In 1902, in Estate of Roarke, Ariz. 16, 68 P. 527 (1902), the Arizona territorial court held that in probate proceedings, such as will contests, there was no right to a jury trial at common law. “It has been frequently held that the right of trial by jury is secured by the Constitution only in cases in which it had previously existed in the administration of justice according to the course of common law. Probate matters belong to the ecclesiastical jurisdiction, where a jury was not a right.” 8 Ariz. at 21, 68 P. at 529 (emphasis added).

If there is no right to a jury trial in will contests, why is there a line of reported cases discussing jury trials in will contests? The answer is history, more specifically legislative history. Shortly after Arizona became a State, the Legislature adopted A.C.A.  6-748 (1913), the remote predecessor statute to the current A.R.S.  14-1306. In contrast to the current statute, A.C.A.  6-748 (1913) provided a statutory right to a jury trial in probate proceedings, including will contests involving issues such as undue influence and competence, without regard to how those matters were tried before Arizona became a State:

A: If anyone appears to contest the will, he must file written grounds of opposition to the probate thereof, and serve a copy on the petitioner and other residents of the county interested in the estate, any one or more of whom may demur thereto upon any of the grounds of demurrer provided for in civil cases. If the demurrer is sustained, the court must allow the contestant a reasonable time, not exceeding ten days, within which to amend his written opposition. If the demurrer is overruled, the petitioner and others interested may jointly or separately answer the contestants grounds, traversing or otherwise obviating or avoiding the objections. Any issues of fact thus raised, involving:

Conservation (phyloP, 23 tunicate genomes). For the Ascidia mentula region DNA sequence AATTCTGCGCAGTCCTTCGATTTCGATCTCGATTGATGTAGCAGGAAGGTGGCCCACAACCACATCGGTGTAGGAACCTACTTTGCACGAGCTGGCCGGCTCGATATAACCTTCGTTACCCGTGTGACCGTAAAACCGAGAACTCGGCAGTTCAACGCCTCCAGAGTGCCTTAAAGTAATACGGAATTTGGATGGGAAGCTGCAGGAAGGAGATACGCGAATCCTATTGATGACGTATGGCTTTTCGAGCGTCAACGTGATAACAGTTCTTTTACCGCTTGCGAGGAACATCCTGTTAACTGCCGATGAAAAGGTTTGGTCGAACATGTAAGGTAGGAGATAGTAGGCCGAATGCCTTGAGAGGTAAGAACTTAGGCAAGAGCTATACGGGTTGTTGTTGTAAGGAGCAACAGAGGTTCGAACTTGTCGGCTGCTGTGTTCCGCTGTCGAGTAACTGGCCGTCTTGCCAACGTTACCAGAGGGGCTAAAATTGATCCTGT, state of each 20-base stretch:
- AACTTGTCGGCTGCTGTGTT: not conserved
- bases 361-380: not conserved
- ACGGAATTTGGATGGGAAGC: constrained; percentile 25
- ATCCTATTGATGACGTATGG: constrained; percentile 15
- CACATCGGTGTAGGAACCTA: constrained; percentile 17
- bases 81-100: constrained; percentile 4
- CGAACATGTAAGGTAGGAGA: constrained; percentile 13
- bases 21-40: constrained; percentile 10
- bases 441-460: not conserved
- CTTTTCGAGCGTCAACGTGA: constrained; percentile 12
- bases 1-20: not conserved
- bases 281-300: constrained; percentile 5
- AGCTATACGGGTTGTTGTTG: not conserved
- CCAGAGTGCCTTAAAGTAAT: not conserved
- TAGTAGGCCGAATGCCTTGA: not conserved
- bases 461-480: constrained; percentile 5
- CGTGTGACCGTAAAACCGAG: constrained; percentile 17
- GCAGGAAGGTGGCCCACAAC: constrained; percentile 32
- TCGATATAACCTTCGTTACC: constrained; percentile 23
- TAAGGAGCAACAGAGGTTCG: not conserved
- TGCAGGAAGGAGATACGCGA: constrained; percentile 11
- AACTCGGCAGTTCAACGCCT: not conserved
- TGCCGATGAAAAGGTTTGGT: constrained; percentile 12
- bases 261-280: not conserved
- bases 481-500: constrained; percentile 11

(1) The competency of the decedent to make a last will and testament.
(2) The freedom of the decedent at the time of the execution of the will from duress, menace, fraud or undue influence.
(3) The due execution and attestation of the will by the decedent or subscribing witnesses; or,
(4) Any other substantial grounds affecting the validity of the will; must on request of either party, in writing (filed three days prior to the date set for the hearing), be tried by a jury. If no jury is demanded, the Court must try and determine the issues joined. On the trial, the contestant is plaintiff and the petitioner is defendant.

A.C.A. 86-748 (Emphasis added). That statutory right remained in place, with some modifications in wording, through the subsequent revisions of 1928,

Written statement of contest; demand for jury; trial. If any one appears to contest the will, he must file written grounds of opposition to the probate thereof, and serve a copy thereof on the petitioner and all persons in the county interested in the estate, who may demur thereto as in civil actions. If the demurrer is sustained, the court shall allow the contestant a reasonable time, not exceeding ten days, within which to amend. If the demurrer is overruled, the petitioner and others interested may answer the contestants grounds. An issue of fact thus raised, involving the competency of the decedent to make a last will and testament; the freedom of the decedent at the time of the execution of the will from duress, menace, fraud or undue influence; the due execution and attestation of the will by the decedent or subscribing witnesses; or, any other substantial grounds affecting the validity of the will, must, on written demand of either party, filed three days prior to the date set for the hearing, be tried by a jury. If no jury is demanded, the court shall try the issues. On the trial, the contestant is plaintiff and the petitioner is defendant. The trial shall be conducted as trials in civil actions.

A.C.A. § 3898 (Emphasis added). A similar provision was adopted in 1939.